From Charles Pinckney
October 1801 In Bourdeaux.
I wrote You two days since by a Vessel from hence—& as another goes in a short time I thought I would send You a Line to say I had written you & delivered Your Letters to Mr Lee our Consul at this port.—it seems to be the general opinion in France that their government will at an early day adopt some thing like the Navigation act of Great Britain, but that at present such is the Want of merchant ships in all their ports, it is probable they will allow the purchase of American ships & the navigation of them by french citizens under certain limitations.—it is with great pleasure I tell you that I found through all France a very great disposition to be upon the most intimate terms with us & to forget that it had been ever possible for any thing to bring us to the situation we were in.—this disposition to consider us as their friends prevails generally—all parties in France agree in it & We have at present such powerful friends in Paris that I cannot but think if the affair is delicately & adroitly managed, some thing may be advantageously done towards paving the way for our hereafter obtaining Louisiana upon tolerable terms.—This port will be a very considerable commercial one indeed, if Antwerp is not completely opened & fostered by the french consul.—if it is, both Amsterdam & Bourdeaux will suffer considerably.—while I staid at Antwerp they were in high Spirits & Lots & houses had taken a rise on the idea of their becoming again one of the great marts of Europe.—while I was there seeing their neglected Exchange, their streets in Grass, their noble harbour empty & the melancholy aspect of every thing, it gave rise to such reflections as ought for ever to spring in the minds of a republican, at seeing a place destined probably by the Creator to be among the most considerable in Europe for supplying the Wants & ministering to the conveniences of its inhabitants stripped by the lawless hand of Power of all its natural advantages & consigned for ages to penury & insignificance.—
I wrote you before of my having recieved Letters from several distinguished men requesting my correspondence on the politics & intercourse of our several countries, but in the present state of Europe I have declined, generally correspondences on politics.—on commerce I have no objection, as far as my means of information will extend—but on politics I have declined it on obvious grounds & desired them, particularly such as have been in America, to remember we were not now there.—indeed my dear sir when I reflect on the present state of Europe as it respects private rights & compare it with our own country there is scarcely an hour in the day that I do not burst as it were into a secret exclamation, “how happy are our citizens1—how dearly ought they to cherish a situation more precious than any other Spot on the Globe possesses.”—if I know myself, I believe I am sincere in saying that I would rather possess a cot within our own Bounds, than a palace within the Dominions of any power in Europe.—In order to enable our citizens fully to appreciate their rights & never suffer a Violation of them, I have been & am now laboriously employed in possessing myself of all the information I can collect respecting Europe.—in my public character I have access to all the public characters & places as I pass & ample means of information.—I believe that I knew Paris, when I left it better than 2/3ds of the inhabitants who have always lived there.—the notes & information I have collected & mean to collect will be voluminous & I am hopeful to live one day at home & where it can be done with leisure to digest & throw the whole on paper for the use of our citizens.—to enable them to compare their own with other nations & to make them love & cherish those rights which can alone make any country truly happy.—it is for this Reason I wish very much to remain in Europe two Years as a public man & as I am here & I trust you know my immutable principles I am hopeful it will be in Your power to confirm me in the one I have or to give me such a situation elsewhere as will enable me to fulfill the valuable Ends I have in View by my coming here.—wishing you all the happiness & honour Your Virtues so well deserve, with profound attachment & regard Esteem & affection I remain dear sir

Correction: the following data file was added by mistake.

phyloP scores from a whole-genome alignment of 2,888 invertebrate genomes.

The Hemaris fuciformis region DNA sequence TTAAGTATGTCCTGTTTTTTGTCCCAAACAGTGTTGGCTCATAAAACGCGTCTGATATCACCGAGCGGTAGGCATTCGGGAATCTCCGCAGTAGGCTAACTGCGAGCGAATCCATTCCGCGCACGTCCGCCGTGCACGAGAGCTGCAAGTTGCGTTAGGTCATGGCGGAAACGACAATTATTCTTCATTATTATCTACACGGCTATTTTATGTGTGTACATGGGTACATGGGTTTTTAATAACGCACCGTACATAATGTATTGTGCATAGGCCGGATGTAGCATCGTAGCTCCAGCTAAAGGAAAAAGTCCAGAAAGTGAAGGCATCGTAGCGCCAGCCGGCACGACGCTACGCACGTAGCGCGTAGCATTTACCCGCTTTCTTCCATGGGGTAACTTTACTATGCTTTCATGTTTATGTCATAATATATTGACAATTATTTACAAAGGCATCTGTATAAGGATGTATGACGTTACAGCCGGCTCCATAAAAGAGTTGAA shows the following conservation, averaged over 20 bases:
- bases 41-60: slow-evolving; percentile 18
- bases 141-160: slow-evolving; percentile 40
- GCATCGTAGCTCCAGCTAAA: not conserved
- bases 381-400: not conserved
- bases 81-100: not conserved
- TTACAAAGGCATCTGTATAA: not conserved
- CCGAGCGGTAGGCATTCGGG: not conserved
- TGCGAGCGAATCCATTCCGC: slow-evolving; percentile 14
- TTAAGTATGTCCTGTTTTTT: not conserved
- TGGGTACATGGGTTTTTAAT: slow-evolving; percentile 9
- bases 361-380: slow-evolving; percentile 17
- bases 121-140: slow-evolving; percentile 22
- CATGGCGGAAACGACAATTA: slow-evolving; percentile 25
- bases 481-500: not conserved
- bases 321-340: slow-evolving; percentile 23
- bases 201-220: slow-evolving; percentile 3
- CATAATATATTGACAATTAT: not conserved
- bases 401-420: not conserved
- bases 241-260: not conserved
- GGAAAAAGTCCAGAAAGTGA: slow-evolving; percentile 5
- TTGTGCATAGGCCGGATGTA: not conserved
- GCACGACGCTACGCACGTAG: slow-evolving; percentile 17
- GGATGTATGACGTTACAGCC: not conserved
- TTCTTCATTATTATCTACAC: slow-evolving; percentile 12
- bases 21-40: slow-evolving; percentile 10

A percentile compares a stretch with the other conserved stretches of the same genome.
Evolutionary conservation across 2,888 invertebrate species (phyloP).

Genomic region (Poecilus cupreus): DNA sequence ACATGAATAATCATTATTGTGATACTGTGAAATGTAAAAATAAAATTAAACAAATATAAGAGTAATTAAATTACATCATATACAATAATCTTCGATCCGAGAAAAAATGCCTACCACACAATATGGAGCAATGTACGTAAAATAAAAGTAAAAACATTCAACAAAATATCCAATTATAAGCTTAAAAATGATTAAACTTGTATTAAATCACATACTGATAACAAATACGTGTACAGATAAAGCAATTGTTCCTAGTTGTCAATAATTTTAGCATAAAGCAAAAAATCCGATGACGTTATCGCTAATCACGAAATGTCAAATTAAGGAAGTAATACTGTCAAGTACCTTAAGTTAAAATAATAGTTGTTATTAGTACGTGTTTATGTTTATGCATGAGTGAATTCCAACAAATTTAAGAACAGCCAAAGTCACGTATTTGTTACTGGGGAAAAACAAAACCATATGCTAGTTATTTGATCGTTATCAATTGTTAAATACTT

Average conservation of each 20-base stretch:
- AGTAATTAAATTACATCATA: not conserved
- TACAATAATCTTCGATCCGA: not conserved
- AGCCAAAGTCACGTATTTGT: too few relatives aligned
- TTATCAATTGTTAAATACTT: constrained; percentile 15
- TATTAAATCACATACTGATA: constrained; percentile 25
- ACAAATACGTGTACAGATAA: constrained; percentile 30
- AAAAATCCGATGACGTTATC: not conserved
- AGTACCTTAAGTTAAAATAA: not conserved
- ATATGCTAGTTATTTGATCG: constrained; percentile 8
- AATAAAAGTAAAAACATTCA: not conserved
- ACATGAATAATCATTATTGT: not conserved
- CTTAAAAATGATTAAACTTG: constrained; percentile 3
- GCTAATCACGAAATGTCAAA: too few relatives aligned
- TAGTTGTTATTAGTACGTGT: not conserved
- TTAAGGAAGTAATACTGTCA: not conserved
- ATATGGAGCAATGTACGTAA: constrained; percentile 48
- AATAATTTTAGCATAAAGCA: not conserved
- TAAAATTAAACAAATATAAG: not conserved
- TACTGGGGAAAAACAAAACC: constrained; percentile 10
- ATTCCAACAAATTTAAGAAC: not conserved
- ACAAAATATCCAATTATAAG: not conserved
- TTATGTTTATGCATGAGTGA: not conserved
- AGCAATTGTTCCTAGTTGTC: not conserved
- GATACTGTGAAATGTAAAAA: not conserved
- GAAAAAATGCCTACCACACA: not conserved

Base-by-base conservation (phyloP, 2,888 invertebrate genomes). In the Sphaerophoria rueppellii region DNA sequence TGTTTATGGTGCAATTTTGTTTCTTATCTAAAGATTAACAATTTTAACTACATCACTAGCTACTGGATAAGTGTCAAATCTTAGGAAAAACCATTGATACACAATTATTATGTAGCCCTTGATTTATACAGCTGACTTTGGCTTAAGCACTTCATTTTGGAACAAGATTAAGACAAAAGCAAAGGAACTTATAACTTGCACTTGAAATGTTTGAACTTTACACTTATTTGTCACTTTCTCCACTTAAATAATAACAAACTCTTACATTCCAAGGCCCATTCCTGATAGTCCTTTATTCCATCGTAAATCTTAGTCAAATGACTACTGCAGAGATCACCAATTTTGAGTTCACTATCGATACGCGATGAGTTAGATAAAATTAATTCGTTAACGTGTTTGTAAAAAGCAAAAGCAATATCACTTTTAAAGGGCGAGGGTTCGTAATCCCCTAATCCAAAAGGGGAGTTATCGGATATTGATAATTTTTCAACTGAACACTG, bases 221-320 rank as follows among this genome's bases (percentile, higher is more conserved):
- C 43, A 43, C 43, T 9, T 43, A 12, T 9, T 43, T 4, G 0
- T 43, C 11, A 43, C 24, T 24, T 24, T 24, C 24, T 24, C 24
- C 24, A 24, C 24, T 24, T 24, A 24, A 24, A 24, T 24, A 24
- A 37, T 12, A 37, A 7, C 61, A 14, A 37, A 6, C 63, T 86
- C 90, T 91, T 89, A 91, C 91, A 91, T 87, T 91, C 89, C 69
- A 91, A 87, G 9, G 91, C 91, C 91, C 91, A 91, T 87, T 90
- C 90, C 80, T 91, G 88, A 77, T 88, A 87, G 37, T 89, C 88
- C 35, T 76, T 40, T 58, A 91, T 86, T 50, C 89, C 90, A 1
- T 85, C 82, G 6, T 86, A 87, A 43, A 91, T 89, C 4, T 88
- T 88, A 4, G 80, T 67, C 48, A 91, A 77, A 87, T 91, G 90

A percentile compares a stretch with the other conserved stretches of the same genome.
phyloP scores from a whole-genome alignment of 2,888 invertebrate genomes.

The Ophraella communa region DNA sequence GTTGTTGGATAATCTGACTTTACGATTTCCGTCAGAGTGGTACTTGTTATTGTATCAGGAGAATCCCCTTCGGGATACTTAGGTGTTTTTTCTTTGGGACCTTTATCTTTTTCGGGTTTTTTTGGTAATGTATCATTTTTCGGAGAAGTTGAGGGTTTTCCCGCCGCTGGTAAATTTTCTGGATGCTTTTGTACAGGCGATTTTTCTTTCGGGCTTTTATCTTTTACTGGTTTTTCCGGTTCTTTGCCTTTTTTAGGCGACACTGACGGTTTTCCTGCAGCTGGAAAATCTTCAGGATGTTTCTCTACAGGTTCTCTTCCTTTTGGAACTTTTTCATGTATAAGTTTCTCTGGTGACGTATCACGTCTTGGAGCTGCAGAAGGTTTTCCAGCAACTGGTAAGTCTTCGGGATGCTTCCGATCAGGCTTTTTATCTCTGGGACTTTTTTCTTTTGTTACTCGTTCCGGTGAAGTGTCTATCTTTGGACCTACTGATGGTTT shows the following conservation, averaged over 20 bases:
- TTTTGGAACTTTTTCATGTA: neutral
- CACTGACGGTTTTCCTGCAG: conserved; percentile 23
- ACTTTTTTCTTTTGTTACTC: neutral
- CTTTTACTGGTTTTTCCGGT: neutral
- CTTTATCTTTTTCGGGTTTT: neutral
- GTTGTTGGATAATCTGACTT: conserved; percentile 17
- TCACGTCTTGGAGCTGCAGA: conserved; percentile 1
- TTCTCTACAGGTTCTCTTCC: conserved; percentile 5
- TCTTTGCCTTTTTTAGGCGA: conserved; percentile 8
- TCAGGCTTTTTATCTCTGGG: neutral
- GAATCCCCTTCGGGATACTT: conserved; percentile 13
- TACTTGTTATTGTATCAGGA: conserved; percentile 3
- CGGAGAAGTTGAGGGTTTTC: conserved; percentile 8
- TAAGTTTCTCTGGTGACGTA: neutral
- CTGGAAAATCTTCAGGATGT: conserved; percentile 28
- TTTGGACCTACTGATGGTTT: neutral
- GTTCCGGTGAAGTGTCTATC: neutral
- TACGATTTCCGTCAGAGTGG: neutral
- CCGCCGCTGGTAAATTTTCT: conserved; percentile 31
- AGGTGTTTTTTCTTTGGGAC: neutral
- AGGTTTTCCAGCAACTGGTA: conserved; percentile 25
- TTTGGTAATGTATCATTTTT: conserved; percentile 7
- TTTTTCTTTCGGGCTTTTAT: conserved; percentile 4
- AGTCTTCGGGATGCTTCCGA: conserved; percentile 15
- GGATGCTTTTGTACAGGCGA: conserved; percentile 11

I am particularly requested by our own friends in Paris & here to mention to you Mr: Cox Barnet, the late Consul here who has Wife & mother & a large family here, as a very deserving man indeed.—if Lisbon or Leghorn should be Vacant I think it will be well bestowed, or any other consulate to some place of Trade.—
RC (DLC); addressed: “To The President of the United States of America Washington”; with unrelated writing by Pinckney, “Vous Et Mon Ami,” on verso of last page of text; endorsed by TJ as received 11 Feb. and so recorded in SJL.
No letter from TJ to William Lee from the period before Pinckney’s departure from the United States is recorded in SJL. What Pinckney delivered was probably Lee’s commission as U.S. commercial agent at Bordeaux, dated 3 June. Lee apparently assumed the duties of that office on 22 Oct., replacing Isaac Cox Barnet (Madison, Papers, Sec. of State Ser. description begins J. C. A. Stagg, ed., The Papers of James Madison, Secretary of State Series, Charlottesville, 1986–, 8 vols. description ends , 2:211; Stephen Cathalan, Jr., to TJ, 14 June 1801).
1. Pinckney originally closed his quotation here.